The highly predictable review of the year, and a preview of 2013

With one mince pie and a heel of stollen left in the tin, it’s time to turn our attention to the changing of the calendar. A moment to pause and reflect on the twelve months behind, and start planning the next batch.

2012 saw the release of my first novel Wasted Years, as an e-book costing £1.99. It also saw, back in January, the free electronic release of the graphic novel I wrote a few years ago, Boys Don’t Cry. If you’ve read those and are eager for further output, you might not have to wait too long: plans are afoot for a small collection of my short stories (I would call it a slim volume, but it’ll be an e-book), mostly unpublished ones, to be called The Little Book of Northern Women. I’ve been designing the cover this very morning.

In case anyone’s interested, my submission level for 2012 was higher than ever before, but since it mostly consisted of competition entries I have very little to show for it, at least in the way of publications. In the way of fun, friendships, silliness, and mentions in the Telegraph (here and here), there’s been quite a bit, thanks to Louise Doughty and the SSC. Apart from Kelvin and JulieT, I don’t think I can point you at any of my SSC comrades, I don’t even know most of their names, but I can point you at one of the best stories to win the monthly competition, which happens to have been written by possibly the most active member of the SSC: go read ’76 by Kipples, I’ll be here when you get back.

I hope you enjoyed that story, I did. Anyway, apart from SSC output, I’ve been reading the usual mix of Doctor Who novels, crime, fantasy, sci-fi, writing manuals, and literary fiction this year (and a history of British trade unionism). I got an e-reader for Christmas (Kobo mini, since you asked) and I’ve already started filling it with Anthony Trollope novels I haven’t yet enjoyed (he did write an awful lot of books). So many books, so little time, as ever.

May you all have a year filled with all the books you most want to read, all the story acceptances you warrant, and some understanding relatives for when the deadlines are looming. See you on the other side of midnight.

Advertisements

5 comments

  1. Always like reading your “Posts”. Your Novel Wasted Years – I really enjoyed; and have recommended this novel to my friends.

    Look forward to reading your Little Book of Northern Women.

    Ffloyd.

  2. Jacqueline, I agree with you about ’76 by kipples on the SSC. It is the best story so far, one left to go, though. Fingers crossed.

    I liked your post on the SSC about photos and expectations. It is curious, is it not, how we have all been communicating for a year, without knowing what the other looks like, or what their real name is, or how they speak, the body language they use – vital components for effective communication. What was it Mehribian said about his communication circle, body language (facial features etc) make up 89% of effective comms?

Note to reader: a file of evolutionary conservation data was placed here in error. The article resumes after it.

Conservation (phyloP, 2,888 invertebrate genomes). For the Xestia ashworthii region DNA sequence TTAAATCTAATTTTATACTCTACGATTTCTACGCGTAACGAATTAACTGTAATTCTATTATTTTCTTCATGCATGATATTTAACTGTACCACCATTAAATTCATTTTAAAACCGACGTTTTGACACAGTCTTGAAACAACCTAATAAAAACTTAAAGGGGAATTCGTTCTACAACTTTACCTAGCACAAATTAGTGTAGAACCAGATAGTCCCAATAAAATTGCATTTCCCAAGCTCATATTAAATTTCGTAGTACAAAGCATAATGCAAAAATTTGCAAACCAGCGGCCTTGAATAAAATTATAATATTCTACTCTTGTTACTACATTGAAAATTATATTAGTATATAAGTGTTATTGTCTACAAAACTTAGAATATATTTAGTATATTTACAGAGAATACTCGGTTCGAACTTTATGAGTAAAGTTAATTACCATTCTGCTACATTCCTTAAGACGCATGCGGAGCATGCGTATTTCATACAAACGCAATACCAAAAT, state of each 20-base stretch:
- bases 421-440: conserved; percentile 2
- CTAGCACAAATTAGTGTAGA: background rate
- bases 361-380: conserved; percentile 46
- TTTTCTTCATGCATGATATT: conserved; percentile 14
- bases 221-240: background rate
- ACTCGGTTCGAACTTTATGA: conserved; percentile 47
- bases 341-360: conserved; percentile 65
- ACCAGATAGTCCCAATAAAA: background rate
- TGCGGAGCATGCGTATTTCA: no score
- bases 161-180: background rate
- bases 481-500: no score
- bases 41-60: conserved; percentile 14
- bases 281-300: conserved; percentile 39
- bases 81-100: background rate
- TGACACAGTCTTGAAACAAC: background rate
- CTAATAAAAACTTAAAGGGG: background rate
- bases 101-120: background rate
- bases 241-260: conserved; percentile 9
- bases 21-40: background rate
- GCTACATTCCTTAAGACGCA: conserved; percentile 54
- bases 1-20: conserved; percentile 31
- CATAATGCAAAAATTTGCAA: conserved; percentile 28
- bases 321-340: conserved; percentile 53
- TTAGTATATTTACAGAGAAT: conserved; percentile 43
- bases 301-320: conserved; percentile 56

I could be wrong. I frequently am, about Bay’s gender for example, and, cough, yours (back in the early days), however, after you so politely corrected me, and having now seen a photo of you, might I just say, you are how I envisaged you. Of course, I have never had the pleasure of a face to face chat. One day, hopefully.

    Have a grand 2013, tm. Remember my promise about your new anthology.

    1. Don’t worry, I will take you up on the offer. I wasn’t joking about casting another eye over my punctuation first though… I’m also looking forward to the prospect of the Kelvin Kollection.

      I wonder if we would all have ended up friends if we’d met in person first? If the body language, the accent, the age even, had been present from the off. I would love the SSC regulars to meet up, I think it’d be great if at least some of us managed it this year, say at a litfest of some sort (or just down the pub, of course. Mine’s a pint of Sneck Lifter).

      Have a good 2013 yourself; enjoy the further adventures of the MA.

Leave a Reply

Fill in your details below or click an icon to log in:

WordPress.com Logo

You are commenting using your WordPress.com account. Log Out /  Change )

Google photo

You are commenting using your Google account. Log Out /  Change )

Twitter picture

You are commenting using your Twitter account. Log Out /  Change )

Facebook photo

You are commenting using your Facebook account. Log Out /  Change )

Connecting to %s

This site uses Akismet to reduce spam. Learn how your comment data is processed.